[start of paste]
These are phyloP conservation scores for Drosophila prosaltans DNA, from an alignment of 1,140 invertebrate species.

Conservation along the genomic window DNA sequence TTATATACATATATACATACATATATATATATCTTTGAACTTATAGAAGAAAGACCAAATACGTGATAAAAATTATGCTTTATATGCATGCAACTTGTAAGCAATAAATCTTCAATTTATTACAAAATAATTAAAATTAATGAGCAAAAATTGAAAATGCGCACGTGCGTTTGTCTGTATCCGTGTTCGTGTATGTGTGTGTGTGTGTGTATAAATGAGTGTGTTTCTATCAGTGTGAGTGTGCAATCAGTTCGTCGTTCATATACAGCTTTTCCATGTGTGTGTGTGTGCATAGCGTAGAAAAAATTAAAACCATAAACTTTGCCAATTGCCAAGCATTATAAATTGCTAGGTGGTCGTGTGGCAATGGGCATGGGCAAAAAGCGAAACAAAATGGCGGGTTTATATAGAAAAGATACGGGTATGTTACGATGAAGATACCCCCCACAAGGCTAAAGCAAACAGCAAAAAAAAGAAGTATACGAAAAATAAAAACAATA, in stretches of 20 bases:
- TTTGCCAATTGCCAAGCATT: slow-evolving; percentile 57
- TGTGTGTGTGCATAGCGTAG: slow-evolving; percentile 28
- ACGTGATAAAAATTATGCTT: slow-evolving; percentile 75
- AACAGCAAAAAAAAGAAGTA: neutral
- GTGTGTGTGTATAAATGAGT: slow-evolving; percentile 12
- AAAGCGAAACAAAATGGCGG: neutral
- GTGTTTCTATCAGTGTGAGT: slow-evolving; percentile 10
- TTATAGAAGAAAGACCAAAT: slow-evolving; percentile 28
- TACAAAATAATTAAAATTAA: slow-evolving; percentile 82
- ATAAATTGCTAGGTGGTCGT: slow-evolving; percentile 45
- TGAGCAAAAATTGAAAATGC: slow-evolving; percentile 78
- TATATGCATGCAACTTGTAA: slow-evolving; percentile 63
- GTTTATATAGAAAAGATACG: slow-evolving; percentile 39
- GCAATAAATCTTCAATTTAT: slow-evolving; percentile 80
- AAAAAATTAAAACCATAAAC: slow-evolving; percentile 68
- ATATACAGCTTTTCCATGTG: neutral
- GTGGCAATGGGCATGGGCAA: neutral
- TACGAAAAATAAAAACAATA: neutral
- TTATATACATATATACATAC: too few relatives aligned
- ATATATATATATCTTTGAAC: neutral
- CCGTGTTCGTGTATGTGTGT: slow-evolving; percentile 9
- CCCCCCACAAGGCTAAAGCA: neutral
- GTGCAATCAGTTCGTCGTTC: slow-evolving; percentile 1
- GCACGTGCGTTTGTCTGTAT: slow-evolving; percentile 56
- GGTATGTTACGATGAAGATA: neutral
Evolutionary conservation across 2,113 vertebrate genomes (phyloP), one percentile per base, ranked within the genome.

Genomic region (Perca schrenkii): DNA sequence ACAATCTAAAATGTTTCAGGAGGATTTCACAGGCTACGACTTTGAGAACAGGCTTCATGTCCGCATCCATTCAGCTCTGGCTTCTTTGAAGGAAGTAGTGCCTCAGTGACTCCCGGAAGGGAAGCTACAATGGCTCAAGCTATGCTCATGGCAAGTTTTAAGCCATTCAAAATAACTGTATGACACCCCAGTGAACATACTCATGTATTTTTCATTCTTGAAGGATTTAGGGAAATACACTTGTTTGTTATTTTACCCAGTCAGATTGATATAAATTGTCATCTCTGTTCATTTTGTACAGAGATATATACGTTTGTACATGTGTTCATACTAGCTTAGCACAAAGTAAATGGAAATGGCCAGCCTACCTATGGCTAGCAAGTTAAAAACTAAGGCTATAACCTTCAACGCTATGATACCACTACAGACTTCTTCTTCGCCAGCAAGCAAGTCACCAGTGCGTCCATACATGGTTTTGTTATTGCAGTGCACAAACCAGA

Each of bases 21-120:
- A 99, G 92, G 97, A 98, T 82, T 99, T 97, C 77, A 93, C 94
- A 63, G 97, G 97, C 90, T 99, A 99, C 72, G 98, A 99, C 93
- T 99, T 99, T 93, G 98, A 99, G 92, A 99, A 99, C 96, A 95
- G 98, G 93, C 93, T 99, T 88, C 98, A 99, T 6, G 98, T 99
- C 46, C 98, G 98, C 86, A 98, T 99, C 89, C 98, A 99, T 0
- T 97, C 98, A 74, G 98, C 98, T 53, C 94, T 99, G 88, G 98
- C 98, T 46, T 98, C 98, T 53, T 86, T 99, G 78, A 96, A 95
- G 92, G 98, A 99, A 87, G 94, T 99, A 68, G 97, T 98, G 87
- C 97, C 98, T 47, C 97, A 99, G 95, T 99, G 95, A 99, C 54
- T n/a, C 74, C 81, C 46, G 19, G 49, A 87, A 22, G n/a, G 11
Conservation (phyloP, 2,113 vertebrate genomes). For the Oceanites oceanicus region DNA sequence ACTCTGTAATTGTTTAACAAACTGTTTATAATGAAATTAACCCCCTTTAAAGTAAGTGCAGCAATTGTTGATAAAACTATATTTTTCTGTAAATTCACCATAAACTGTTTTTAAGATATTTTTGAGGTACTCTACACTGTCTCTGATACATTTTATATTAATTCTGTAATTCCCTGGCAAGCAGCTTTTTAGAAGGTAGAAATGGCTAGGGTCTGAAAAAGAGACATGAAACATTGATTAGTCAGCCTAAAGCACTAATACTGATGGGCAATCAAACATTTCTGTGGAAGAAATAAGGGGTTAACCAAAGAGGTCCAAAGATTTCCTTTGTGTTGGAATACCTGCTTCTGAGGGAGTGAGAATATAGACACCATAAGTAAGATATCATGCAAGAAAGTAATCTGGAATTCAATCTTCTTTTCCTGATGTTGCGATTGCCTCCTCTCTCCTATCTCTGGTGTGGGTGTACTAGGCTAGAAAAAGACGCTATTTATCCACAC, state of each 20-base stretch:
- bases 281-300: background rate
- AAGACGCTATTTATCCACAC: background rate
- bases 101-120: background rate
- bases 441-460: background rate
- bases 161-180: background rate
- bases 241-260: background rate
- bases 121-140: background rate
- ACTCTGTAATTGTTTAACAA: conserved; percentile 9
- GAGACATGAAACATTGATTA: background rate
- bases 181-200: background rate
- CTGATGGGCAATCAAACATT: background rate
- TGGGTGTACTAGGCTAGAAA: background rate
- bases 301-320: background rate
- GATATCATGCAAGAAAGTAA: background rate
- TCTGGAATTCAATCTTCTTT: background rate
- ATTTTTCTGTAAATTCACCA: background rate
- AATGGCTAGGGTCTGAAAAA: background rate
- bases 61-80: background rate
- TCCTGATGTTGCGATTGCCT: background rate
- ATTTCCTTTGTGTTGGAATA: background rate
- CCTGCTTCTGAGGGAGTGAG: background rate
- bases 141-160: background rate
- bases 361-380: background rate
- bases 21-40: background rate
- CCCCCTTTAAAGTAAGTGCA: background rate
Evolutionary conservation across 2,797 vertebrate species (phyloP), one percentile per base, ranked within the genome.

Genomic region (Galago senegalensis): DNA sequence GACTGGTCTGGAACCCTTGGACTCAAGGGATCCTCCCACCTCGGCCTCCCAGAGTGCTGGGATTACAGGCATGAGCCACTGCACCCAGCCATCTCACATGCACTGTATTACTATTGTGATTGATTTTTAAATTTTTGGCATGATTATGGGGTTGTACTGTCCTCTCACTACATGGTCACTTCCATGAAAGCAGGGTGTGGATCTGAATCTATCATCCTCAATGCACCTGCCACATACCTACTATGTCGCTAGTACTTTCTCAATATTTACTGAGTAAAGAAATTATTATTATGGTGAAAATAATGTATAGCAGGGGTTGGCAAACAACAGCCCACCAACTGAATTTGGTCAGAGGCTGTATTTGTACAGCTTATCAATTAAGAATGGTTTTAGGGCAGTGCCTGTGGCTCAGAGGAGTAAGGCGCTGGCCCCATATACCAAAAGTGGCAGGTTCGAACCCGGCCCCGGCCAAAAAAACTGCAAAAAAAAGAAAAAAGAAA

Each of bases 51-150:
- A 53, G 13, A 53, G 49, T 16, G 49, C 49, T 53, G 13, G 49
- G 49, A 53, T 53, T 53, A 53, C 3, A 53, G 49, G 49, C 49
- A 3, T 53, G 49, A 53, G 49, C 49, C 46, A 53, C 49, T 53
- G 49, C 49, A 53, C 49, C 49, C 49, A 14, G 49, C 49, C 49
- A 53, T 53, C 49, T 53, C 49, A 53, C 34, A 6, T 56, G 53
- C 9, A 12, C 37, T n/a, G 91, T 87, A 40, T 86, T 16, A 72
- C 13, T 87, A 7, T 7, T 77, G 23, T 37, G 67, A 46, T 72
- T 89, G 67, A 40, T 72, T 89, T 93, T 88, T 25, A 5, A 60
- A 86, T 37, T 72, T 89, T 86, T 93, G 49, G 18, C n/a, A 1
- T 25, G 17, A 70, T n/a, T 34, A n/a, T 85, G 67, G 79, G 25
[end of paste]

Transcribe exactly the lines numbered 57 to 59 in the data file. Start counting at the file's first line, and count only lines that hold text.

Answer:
- ATTTTTCTGTAAATTCACCA: background rate
- AATGGCTAGGGTCTGAAAAA: background rate
- bases 61-80: background rate